Other teams and players are surging in the NBA right now, but the Celtics deserve to have this section to themselves. Winners of an incredible 16 games in a row, the Celtics give the feeling of a team of destiny this year. Gordon Hayward, possibly their best overall player coming into the season, went down with terrifying ankle injury in their first game, and the only effect it’s had on the Celts is apparently to inspire them. Jayson Tatum is having an unbelievable rookie season, scoring the ball at high efficiency and playing competent defense on a consistent basis. Jaylen Brown has taken a step forward in his sophomore season, and is rounding into a well above average player on both sides of the ball. Al Horford, a four time All Star, is putting together a career year at age 31, and is somehow the frontrunner for Defensive Player of the Year. Kyrie Irving is dishing out his usual punishment as the closer in clutch games, Marcus Smart is boosting the team on both offense and defense despite being the worst shooting player in NBA history, and the team is getting positive contributions from unheralded rookies such as Semi Ojeleye and Daniel Theis. They’ve gotten lucky with some close wins, sure. But this team defends every possession like it’s the NBA Finals, and they believe in themselves to an insane degree. LeBron James lingers as a specter over their season, and endures as the gatekeeper to the Finals—yet the Cavs have proven themselves vulnerable. Boston won’t keep playing like this all season, but if they can summon this kind of energy and defense in the playoffs, they have a chance at taking down the King.
The Memphis Grizzlies:
The Grizzlies were one of the talks of the NBA following a 5-1 start. They seemed to have put worries of age and lack of talent behind them, and appeared to be just as good a team as they have been this entire decade. They have now lost five games in a row, and the concerns about them before the season are starting to come home to roost. They simply don’t seem to have a lot of talent (on the offensive end), borne out by the fact that only three of their players are scoring in double digits. Mike Conley has shot the ball horribly this season, and while his efficiency might revert towards his career norms, his and Marc Gasol’s lack of help will remain an issue barring trades. Tyreke Evans has been a revelation for the Grizz, but none of the other projects on their team look nearly as good. After four years of being a below average player in Sacramento, McLemore is now playing at the same level in Memphis. That shouldn’t surprise anyone. Andrew Harrison is still young, but he was atrocious for the Griz last season, and he’s shooting even worse so far this year. Chandler Parsons appears much improved over last year’s husk, yet he remains far removed from the player they wooed in free agency two summers ago. Where do points come from on this Memphis team? Unless one of their young guys makes a leap, their offense will probably be among the worst in the NBA this season, and that’s not a recipe for making the playoffs.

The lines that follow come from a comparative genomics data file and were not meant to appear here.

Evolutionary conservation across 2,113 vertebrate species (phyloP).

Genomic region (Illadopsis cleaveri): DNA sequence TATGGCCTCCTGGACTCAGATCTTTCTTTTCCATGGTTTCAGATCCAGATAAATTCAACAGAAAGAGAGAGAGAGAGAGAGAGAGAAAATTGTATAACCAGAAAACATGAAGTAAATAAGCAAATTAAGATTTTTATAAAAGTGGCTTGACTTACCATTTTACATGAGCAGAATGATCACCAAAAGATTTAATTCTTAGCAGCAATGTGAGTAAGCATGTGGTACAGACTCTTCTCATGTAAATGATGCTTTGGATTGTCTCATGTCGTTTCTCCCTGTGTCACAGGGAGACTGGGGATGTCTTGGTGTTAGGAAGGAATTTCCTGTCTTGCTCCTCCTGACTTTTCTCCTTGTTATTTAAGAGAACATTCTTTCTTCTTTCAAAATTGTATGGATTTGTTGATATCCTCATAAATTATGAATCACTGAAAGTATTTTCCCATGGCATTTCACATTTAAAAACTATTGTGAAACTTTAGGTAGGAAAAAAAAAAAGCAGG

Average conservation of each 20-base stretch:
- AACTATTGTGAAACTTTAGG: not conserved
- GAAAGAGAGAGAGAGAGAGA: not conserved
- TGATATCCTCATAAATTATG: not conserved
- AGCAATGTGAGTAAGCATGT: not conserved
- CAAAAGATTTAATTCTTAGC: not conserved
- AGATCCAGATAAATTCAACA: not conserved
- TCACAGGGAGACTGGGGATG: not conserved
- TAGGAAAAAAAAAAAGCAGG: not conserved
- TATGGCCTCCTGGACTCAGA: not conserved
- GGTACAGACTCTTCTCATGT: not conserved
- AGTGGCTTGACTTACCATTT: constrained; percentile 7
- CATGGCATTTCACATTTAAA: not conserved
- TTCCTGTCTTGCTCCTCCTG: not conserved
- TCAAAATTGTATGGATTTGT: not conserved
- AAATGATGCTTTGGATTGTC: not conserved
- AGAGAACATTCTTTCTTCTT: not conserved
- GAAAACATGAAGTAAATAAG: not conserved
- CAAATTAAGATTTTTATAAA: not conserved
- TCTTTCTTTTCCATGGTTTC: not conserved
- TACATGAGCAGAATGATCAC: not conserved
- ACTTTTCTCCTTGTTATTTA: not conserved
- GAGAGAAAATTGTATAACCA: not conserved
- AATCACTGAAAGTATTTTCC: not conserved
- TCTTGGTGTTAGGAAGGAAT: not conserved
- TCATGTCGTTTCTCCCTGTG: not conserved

After a 6-2 start, the Magic are 2-7 in their last nine games. Worse, five of those losses have been utter blowouts, and their two wins have come against mediocre opposition. I doubt many people thought they were going to be a 50-win team, but there was a possibility they could make the playoffs after five seasons in the lottery. They still could (it’s only been 17 games, and they are one game below .500 even now), yet their outlook is a whole lot grimmer. Their nosedive coincided almost perfectly with the return of starting point guard Elfrid Payton, and his lack of shooting really cripples their offense. The issue is that he’s their best overall option at the position, especially defensively, and has been one of the team’s building blocks since being drafted in 2014. The Magic need to figure out what to do with him, because he is not helping them at all right now. Orlando’s outside shooting has cooled after a hot start, and they don’t have a true go-to scorer. Even in the Eastern Conference, it’s tough to make the playoffs without a player like that. If the Magic can tighten their defense up to the level it was the first two weeks of the season they should still be a solid team, but it’s difficult to see them finishing higher than 8th in the East.
Lonzo Ball’s Scoring:
Lonzo Ball has done a lot of stuff well in his first NBA season. He’s averaging 7 assists to just 2.6 turnovers, a very good ratio, especially for a rookie. He’s also proven himself a terrific rebounder for a guard, pulling in just over 7 a game. Ball’s defense has also been a lot better than expected—he’s been around average there, rather than awful. Providing decent defense as a rookie point guard is legitimately impressive, and there’s nothing you can take away from Ball on that end of the court. The issue has been Ball’s shooting, or really just his overall scoring. Right now, he’s shooting 31.3% from the field, 22.8% from three, and 46.2% from the free throw line. That is one of the worst shooting lines from any player in NBA history. He can’t make jump shots, he can’t finish around the rim, and he doesn’t get to the line (1.5 attempts per game). His shooting will undoubtedly improve somewhat over the course of the season, but the struggles to finish and work free in the halfcourt are worrisome. Ball simply doesn’t look explosive out there, and that’s not something that players can generally improve much. He brings things to the table, but he’s also taking a lot away right now.
Your Los Angeles Clippers, currently on a nine game losing streak, are easily the ugliest thing going on in the NBA right now. They aren’t playing well on either end of the floor, don’t play exciting basketball, and appear to already be in their own heads. Not exactly the fresh start fans were expecting this season.